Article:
Tree-of-life-jaison-cianelliPurim is almost upon us! The full moon falls this weekend, and Purim begins on Saturday evening at sundown. In honor of the coming holiday, here's an adaptation of a teaching from the Hasidic master known as the Sfat Emet. (You can read it at greater length in this post from 2009.)

 

1. Above good and evil

We read in the Gemara that it is the duty of a person to mellow (or "perfume") oneself on Purim until one cannot tell the difference between 'cursed be Haman' and 'blessed be Mordechai'." This means raising one's consciousness until one is higher than the tree of the knowledge of good and evil -- in other words, expanding one's consciousness so much that the binary distinctions between good and evil fall away.

We read in the megillah of Esther about Haman's gallows, which is called "a tall tree of 50 cubits." (So there are two trees here: the tree of knowledge of binarism, and the tree which is the gallows.) There's an ancient teaching that there are 49 "gates" (or levels) of impurity, and the 50th level is the level of holiness. (There's that number 50 again -- like how Shavuot is the 50th day after the 49 days of counting the Omer.)

If we can ascend past the 49 levels of impurity, we reach the 50th level where everything is holy. If we can reach that high level, we've gone higher than the tree of knowledge of good and evil; we've reached God's vantage, from which everything is good. "Perfuming" ourselves on Purim means opening our minds and ascending to that high God's-eye-view place.

2. Defeating Amalek

Amalek is the name given to the tribe which attacked the Israelites from behind during the Exodus from Egypt. Haman, who sought to destroy the Jews of Persia in the story of Esther, is considered to be a descendant of Amalek. Amalek and his ilk exist on every level of spiritual understanding except the top one, which is the level of holiness. (Maybe the Sfat Emet is saying that Amalek exists in some form in all of us, except for those who are at the very holiest level of spiritual understanding.)

Amalek pursues evil on those lower 49 levels, but at the 50th level, Amalek's power disappears. When Amalek attacked our ancestors, Moses lifted up his hands to God, and as long as his hands were upheld, the Israelites were able to rout the enemy. Moses reached up to God and Torah, and Amalek was defeated. God and Torah are what we find at that 50th gate or rung of spiritual understanding. So: ascending to that high level of spiritual consciousness also enables us to live without fear of our enemies, because at that high level, enmity can't harm us.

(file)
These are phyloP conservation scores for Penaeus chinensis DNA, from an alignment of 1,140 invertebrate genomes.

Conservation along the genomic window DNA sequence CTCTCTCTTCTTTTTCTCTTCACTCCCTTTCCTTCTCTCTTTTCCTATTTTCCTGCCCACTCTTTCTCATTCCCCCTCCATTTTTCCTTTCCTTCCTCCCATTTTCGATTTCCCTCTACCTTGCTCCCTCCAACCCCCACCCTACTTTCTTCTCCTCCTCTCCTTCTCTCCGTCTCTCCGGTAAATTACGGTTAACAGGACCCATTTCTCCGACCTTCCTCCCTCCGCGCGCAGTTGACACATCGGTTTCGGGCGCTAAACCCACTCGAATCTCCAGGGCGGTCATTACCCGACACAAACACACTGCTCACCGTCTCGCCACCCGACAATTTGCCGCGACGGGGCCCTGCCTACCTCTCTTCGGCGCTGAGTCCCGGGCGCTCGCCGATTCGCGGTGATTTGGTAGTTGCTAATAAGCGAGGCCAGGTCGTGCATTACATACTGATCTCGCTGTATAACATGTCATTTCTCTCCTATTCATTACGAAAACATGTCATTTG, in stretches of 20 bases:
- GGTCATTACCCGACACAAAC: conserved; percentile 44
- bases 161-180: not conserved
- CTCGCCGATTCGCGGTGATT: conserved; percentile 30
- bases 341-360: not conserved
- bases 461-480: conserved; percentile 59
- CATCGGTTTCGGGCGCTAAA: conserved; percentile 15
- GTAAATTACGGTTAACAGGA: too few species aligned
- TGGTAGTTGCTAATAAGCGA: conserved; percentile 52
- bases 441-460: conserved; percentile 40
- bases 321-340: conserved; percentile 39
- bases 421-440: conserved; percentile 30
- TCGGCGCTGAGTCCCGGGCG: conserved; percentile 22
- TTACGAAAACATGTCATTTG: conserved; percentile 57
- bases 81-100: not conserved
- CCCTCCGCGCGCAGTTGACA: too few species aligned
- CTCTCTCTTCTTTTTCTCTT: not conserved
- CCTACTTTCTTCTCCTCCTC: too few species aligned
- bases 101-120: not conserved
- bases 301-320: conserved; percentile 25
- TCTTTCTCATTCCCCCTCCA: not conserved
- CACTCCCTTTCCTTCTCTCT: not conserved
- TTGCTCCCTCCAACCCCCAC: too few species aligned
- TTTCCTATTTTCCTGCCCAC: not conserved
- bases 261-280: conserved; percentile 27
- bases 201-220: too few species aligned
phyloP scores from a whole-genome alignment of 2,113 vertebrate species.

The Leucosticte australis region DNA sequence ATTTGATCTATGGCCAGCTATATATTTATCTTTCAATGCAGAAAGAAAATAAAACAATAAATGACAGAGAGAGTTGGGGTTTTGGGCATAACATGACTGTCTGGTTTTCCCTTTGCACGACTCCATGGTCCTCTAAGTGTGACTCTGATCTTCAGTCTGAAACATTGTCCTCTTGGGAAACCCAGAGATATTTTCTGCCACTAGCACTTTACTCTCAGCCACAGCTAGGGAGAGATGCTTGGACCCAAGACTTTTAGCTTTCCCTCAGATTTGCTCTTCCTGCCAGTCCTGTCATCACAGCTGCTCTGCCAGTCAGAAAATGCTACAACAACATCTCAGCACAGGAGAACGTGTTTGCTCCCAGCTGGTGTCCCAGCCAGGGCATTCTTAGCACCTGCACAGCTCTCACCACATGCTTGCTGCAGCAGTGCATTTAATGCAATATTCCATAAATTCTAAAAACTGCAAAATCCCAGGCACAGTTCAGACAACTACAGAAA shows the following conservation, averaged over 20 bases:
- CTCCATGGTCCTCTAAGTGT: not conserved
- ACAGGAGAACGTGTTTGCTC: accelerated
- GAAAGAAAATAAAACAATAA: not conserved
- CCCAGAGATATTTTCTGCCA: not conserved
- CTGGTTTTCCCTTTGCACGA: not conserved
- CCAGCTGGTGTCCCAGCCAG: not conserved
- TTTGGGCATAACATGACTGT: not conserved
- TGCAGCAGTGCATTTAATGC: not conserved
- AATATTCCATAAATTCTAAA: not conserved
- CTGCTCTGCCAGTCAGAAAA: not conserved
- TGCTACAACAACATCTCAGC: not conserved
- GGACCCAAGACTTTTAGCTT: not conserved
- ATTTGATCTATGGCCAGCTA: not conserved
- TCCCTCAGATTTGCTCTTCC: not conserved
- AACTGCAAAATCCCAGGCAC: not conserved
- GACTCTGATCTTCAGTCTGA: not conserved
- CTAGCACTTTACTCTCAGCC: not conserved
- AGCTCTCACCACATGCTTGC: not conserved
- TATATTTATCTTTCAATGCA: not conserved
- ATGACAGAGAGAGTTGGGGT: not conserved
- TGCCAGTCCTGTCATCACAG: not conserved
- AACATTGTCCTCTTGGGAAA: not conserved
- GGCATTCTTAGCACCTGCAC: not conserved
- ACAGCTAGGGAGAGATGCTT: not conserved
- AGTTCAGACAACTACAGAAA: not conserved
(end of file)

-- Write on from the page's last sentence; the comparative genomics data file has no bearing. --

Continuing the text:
3. Accepting the Torah on Purim

There's even a teaching that our ancestors, the ancient Israelites, accepted the Torah on Purim.

What? you ask. Isn't Shavuot the anniversary of when we accepted the Torah? Well, yes. But there's also a midrash which says that we accepted the Torah at Shavuot under duress -- that God held the mountain over us like an inverted barrel, and we accepted Torah rather than perish. But another sage says, "Even if that is so, they re-accepted the Torah in the days of Achashverosh," pointing to a line from Esther which said that we "received it upon ourselves" -- he says that what we received, at Purim, was the highest form of Torah.

And when we approach Purim now with the appropriate consciousness -- awareness that at the highest levels there are no differences between good and bad, between Haman and Mordechai, between "my side" and "your side" -- we can access the highest Torah once again.

That's what it really means to become "perfumed" or "mellowed" -- not to get so drunk we forget who the good guys and bad guys are, but to become so enlightened that we see the unity beyond all differences. When we access that kind of perfume, we're breathing the scents of spices which filled the world at the time of the revelation at Sinai -- maybe even the spices which filled the world at the first moments of creation.

Happy Purim!

Image source: Jaison Cianelli.


Leah Vincent's Cut Me Loose

Cutmeloose_finalI can't remember how I first heard about Leah Vincent's memoir Cut Me Loose: Sin and Salvation After my Ultra-Orthodox Girlhood. I suspect I read an excerpt, probably at Unpious.com, and on the strength of that excerpt pre-ordered the Kindle edition long before publication. (Unpious is the magazine edited by Shulem Deen -- the blogger formerly known as Hasidic Rebel -- which specializes in "voices generally suppressed" in Hasidic and ultra-Orthodox publications. It's worth checking out if you don't know it already.) One way or another, the memoir materialized on my Kindle, so I read it. And holy wow, is this one powerful, painful, and ultimately redemptive story.